Fujifilm and Kyoto University jointly developed AI-based diagnostic support technology for interstitial pneumonia*1
April 9, 2019
Tokyo, April 9, 2019 — FUJIFILM Corporation (President: Kenji Sukeno) and Department of Respiratory Medicine, Graduate School of Medicine, Kyoto University (Professor Toyohiro Hirai) have succeeded in jointly developing technology that uses artificial intelligence (AI) to automatically categorize and quantify lesions of interstitial pneumonia at an advanced level of precision. Fujifilm strives to introduce a diagnostic imaging support function that can incorporate this technology to its system solutions for clinical use starting from Japan by the end of fiscal year ending March 2021.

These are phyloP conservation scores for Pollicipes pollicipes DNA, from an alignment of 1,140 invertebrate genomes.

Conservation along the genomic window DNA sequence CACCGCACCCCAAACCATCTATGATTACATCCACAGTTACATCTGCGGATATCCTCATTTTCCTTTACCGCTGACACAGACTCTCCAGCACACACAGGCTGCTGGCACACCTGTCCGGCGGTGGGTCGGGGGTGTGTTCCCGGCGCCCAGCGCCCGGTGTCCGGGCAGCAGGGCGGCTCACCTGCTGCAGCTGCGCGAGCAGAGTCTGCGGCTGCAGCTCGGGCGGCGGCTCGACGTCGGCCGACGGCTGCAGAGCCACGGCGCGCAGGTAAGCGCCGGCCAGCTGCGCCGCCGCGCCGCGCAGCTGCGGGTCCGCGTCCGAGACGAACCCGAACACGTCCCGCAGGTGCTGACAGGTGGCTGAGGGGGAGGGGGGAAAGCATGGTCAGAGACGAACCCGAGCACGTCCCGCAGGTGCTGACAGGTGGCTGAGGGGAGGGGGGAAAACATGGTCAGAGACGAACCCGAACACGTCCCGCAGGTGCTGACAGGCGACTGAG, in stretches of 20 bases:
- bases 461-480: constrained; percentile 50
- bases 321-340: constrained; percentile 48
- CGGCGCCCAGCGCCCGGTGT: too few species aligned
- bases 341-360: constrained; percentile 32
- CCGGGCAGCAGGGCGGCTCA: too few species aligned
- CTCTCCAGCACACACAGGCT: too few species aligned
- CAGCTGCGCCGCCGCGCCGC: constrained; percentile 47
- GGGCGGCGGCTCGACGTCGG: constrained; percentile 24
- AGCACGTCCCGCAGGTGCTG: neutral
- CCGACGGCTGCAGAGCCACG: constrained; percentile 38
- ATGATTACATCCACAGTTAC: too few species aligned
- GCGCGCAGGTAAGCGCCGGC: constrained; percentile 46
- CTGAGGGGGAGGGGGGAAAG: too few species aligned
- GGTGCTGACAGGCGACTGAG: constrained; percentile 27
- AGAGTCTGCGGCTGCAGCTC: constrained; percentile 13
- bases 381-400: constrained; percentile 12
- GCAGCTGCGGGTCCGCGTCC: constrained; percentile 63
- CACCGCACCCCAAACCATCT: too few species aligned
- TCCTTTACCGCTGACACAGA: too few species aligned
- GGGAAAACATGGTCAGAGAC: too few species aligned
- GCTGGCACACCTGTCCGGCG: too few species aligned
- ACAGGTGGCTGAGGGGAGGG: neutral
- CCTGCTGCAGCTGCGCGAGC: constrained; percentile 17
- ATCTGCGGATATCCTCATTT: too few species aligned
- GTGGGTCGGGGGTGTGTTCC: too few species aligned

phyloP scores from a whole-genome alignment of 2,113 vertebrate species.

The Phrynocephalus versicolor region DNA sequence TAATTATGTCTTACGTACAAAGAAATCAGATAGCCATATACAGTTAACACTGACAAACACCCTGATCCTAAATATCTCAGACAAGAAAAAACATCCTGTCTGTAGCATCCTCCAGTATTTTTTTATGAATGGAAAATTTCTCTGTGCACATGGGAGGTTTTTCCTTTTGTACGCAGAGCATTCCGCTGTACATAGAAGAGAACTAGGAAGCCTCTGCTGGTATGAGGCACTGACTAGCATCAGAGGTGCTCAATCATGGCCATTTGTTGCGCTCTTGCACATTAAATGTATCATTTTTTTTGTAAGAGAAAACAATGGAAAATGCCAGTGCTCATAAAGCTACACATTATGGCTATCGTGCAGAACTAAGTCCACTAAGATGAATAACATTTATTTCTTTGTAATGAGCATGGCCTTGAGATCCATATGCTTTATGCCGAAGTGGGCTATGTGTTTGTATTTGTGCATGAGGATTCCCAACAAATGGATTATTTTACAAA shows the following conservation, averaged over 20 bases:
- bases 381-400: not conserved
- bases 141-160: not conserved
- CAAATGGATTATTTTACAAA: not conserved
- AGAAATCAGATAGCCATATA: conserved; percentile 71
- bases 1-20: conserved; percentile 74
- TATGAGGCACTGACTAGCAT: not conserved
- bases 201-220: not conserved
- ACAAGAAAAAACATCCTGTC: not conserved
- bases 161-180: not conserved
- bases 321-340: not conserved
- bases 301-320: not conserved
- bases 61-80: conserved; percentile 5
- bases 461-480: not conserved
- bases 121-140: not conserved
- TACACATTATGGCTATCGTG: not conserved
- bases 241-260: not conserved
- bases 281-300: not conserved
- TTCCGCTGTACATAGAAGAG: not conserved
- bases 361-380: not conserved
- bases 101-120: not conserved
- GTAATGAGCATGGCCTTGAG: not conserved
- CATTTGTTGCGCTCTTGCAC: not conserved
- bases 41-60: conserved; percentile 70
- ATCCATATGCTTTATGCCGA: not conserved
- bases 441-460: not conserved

The lungs inspire oxygen and expire carbon dioxide through pulmonary alveoli. Interstitial pneumonia is a disease that develops when inflammation or damage to pulmonary alveolar wall causes interstitium tissue to thicken and harden. Interstitial pneumonia can be divided into those due to a clearly-defined cause, such as collagenosis*2 like rheumatoid arthritis, pneumoconiosis, drug-induced pneumonia, and those without specific cause which is called idiopathic interstitial pneumonia (IIP)*3. IIP is a designated intractable disease that cannot be easily treated, and is classified into several types including idiopathic pulmonary fibrosis (IPF)*4. Chest CT scan is one of the most useful examinations for diagnosis of IPF. However, CT images in IPF often show complex and various kinds of abnormal shadows, making it difficult to confirm the diagnosis especially at an early stage of the disease. In some cases, doctors visually observe the changes in individual lung lesions on CT images to confirm diagnosis and choose a treatment approach. In addition, it is known that IPF shows gradual changes in lesions on CT images as the disease progresses, and also sometimes a drastic change called “acute exacerbation” which leads to poor prognosis. It is important to detect signs of acute exacerbation at an early stage.